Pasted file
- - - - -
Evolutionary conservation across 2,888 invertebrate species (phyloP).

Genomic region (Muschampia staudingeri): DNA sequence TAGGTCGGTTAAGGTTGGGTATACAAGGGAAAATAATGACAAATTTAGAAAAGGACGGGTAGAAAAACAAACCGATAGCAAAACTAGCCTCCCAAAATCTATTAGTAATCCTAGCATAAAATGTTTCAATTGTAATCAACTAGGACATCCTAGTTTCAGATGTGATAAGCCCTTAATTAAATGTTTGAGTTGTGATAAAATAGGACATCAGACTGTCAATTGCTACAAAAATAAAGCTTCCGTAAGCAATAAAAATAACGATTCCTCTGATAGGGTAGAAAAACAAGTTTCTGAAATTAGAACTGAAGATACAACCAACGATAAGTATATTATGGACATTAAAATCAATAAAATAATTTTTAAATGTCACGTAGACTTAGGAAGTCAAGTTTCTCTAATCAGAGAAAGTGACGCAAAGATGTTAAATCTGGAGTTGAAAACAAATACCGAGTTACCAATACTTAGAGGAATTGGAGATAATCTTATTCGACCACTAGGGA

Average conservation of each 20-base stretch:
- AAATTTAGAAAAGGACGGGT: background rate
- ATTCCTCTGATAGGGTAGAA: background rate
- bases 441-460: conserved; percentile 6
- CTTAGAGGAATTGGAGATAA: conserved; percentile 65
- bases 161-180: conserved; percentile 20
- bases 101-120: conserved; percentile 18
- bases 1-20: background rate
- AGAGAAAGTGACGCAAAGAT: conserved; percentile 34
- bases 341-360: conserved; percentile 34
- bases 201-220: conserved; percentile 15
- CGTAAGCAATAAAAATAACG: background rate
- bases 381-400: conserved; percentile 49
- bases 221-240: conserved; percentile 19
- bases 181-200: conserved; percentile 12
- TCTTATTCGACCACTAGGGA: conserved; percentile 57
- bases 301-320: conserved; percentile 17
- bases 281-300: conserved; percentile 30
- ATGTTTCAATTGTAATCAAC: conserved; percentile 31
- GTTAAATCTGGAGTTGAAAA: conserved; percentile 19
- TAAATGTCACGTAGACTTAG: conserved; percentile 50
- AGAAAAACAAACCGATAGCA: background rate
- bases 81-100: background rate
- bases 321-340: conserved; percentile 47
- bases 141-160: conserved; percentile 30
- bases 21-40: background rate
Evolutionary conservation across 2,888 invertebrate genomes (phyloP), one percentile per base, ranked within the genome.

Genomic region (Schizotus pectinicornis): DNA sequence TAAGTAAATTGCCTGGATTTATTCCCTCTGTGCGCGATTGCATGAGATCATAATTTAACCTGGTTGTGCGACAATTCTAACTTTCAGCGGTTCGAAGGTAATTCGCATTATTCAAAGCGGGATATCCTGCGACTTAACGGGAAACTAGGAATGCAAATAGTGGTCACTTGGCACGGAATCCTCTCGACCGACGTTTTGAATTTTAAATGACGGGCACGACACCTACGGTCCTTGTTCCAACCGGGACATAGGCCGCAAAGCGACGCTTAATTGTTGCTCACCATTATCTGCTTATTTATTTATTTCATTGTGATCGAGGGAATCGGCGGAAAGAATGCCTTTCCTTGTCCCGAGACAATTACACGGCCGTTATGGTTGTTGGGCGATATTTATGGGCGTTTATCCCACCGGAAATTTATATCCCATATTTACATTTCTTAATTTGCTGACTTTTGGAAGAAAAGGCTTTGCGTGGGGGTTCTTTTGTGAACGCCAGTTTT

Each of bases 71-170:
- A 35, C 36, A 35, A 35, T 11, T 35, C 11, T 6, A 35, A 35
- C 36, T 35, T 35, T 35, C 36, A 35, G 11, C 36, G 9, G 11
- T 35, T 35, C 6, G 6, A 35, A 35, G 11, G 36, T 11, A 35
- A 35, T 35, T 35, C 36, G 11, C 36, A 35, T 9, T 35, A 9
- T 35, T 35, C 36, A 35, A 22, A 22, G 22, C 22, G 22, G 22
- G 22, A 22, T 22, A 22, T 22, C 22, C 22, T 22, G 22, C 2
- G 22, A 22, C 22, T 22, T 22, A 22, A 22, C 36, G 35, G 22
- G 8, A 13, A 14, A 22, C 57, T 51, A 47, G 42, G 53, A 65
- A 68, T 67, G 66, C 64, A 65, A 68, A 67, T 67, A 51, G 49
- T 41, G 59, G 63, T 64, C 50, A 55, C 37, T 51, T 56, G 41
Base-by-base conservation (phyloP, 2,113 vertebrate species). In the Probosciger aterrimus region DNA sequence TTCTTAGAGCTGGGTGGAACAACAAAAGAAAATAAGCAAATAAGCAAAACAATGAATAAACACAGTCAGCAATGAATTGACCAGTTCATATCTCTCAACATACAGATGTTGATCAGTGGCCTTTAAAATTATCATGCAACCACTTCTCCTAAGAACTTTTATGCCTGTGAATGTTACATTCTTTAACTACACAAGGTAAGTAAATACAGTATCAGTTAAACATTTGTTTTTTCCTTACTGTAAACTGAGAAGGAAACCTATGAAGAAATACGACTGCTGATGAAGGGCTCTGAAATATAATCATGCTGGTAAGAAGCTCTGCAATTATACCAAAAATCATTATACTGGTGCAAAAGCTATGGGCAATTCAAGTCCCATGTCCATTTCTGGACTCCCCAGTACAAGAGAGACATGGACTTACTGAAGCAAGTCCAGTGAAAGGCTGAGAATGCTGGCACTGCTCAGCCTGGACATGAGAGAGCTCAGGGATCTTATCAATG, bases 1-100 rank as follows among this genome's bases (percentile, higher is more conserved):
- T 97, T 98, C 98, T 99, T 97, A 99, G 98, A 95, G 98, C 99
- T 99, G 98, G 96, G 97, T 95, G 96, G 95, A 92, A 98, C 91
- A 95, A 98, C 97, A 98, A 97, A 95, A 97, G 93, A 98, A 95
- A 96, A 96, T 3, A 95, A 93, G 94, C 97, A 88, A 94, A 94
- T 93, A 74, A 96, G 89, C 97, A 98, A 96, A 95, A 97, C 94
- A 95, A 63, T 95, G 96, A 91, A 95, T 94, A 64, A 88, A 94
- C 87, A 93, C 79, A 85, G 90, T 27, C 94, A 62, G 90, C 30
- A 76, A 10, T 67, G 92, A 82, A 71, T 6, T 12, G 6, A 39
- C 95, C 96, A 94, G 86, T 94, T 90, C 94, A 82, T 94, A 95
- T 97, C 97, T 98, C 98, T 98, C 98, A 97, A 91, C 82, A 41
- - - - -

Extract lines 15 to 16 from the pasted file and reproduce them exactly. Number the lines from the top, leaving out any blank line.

- bases 381-400: conserved; percentile 49
- bases 221-240: conserved; percentile 19